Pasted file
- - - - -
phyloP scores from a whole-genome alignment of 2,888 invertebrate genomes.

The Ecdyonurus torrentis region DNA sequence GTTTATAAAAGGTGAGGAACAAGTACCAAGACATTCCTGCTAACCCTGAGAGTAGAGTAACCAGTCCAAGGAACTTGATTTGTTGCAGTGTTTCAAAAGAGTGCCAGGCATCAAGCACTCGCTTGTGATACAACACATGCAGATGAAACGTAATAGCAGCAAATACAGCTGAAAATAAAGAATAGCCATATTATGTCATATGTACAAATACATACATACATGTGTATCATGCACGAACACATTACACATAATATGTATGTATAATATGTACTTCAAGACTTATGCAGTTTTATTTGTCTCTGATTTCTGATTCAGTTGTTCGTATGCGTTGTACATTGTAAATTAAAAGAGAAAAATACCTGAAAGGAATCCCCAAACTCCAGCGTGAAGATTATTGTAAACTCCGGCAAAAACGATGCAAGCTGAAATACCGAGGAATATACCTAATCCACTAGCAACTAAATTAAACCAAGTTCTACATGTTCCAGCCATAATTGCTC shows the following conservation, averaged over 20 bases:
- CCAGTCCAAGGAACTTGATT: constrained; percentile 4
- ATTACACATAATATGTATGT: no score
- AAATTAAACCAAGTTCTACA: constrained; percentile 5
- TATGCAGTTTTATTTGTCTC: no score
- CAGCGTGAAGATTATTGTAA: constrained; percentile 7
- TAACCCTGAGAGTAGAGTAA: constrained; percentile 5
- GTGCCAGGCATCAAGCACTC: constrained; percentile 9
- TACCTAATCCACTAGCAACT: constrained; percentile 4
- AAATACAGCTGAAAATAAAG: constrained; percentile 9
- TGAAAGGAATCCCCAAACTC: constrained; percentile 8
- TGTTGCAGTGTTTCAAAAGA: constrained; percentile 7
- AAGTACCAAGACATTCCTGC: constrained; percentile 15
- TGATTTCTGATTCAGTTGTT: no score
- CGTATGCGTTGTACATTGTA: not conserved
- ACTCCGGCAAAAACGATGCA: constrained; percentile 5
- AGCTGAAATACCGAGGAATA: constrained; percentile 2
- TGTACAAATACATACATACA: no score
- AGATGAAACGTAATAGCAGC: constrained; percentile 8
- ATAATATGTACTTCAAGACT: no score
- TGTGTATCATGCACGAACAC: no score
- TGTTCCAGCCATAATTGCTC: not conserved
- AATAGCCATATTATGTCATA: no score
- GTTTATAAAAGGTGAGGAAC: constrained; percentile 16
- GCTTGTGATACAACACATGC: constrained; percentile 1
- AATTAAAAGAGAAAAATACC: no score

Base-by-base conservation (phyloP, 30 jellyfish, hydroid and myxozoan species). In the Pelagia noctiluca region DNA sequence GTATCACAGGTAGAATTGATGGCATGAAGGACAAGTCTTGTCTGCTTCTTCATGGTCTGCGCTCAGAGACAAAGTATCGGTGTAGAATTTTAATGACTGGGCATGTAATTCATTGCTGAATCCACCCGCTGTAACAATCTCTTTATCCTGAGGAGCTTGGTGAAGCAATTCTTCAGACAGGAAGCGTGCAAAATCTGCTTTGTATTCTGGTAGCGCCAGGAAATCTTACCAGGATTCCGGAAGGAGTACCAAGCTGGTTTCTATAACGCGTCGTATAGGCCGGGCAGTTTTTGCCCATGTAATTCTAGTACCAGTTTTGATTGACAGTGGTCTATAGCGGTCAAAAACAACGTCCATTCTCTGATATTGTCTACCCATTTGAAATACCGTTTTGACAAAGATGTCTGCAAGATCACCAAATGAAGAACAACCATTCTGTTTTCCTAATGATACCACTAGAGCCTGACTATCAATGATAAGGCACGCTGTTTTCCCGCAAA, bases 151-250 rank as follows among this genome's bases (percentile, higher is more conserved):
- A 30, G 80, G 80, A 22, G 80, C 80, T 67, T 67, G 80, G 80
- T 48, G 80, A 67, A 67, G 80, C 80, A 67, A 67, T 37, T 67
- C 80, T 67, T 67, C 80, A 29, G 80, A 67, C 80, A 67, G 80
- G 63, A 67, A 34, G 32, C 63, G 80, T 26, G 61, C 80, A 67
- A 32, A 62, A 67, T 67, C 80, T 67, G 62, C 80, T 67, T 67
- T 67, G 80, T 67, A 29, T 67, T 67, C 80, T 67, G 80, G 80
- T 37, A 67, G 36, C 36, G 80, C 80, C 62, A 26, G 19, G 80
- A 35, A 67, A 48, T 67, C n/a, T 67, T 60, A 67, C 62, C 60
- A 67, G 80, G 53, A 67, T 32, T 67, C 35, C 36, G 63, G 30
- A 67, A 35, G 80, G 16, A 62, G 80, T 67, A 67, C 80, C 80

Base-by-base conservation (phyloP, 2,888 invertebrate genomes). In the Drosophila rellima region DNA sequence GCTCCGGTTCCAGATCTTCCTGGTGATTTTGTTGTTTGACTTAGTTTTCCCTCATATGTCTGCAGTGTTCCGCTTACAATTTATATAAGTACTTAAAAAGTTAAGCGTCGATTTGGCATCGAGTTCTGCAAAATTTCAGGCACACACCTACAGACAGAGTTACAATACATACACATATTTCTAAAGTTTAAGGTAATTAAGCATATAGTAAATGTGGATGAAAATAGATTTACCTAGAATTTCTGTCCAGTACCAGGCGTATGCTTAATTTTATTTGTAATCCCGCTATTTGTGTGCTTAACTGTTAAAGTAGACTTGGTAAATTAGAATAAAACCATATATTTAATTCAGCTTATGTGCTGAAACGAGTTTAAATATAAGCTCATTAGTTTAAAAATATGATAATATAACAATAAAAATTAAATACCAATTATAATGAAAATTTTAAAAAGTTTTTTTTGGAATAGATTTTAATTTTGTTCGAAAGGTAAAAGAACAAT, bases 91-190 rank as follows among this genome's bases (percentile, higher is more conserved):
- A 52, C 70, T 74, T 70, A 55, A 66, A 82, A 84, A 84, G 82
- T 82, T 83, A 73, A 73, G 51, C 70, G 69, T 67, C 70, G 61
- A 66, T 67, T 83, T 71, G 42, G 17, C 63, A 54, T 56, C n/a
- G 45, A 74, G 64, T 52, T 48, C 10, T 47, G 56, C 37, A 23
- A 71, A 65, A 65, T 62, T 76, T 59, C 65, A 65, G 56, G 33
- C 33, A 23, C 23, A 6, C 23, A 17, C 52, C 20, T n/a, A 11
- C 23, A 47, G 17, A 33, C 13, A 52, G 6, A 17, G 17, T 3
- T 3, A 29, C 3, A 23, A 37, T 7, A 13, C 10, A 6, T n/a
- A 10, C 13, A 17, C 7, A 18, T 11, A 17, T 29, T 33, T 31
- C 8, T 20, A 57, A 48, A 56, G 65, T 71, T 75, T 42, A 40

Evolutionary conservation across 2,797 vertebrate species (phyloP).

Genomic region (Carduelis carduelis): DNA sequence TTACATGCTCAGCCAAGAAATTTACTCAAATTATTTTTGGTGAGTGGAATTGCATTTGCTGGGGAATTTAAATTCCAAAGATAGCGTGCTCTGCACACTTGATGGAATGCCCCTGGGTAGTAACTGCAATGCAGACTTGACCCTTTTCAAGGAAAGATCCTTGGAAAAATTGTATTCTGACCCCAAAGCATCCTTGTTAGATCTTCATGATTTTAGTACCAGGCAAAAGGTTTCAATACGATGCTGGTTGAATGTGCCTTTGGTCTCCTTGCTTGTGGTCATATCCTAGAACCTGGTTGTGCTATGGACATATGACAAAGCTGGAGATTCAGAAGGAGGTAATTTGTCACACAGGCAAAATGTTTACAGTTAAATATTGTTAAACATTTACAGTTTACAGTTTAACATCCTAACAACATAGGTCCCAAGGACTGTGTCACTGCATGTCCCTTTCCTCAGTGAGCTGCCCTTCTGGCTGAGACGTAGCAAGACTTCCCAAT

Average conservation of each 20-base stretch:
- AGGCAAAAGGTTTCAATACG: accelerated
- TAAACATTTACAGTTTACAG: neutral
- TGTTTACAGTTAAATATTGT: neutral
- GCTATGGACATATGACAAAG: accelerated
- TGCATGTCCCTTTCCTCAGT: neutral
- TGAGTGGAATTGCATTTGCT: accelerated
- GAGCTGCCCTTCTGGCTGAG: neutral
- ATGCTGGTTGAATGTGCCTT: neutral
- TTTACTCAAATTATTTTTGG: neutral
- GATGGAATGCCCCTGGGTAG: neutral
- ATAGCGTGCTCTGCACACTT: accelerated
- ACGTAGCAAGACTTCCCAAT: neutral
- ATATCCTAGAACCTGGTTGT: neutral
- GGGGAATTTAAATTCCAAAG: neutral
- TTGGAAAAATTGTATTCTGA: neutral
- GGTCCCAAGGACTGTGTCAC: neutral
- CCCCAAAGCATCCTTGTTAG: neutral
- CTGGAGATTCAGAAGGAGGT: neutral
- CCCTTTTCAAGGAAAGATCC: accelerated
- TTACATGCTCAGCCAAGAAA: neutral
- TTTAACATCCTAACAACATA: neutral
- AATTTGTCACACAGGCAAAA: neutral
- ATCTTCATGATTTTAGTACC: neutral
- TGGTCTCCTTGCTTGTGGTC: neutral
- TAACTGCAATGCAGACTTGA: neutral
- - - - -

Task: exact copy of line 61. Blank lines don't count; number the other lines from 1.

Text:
- TTTACTCAAATTATTTTTGG: neutral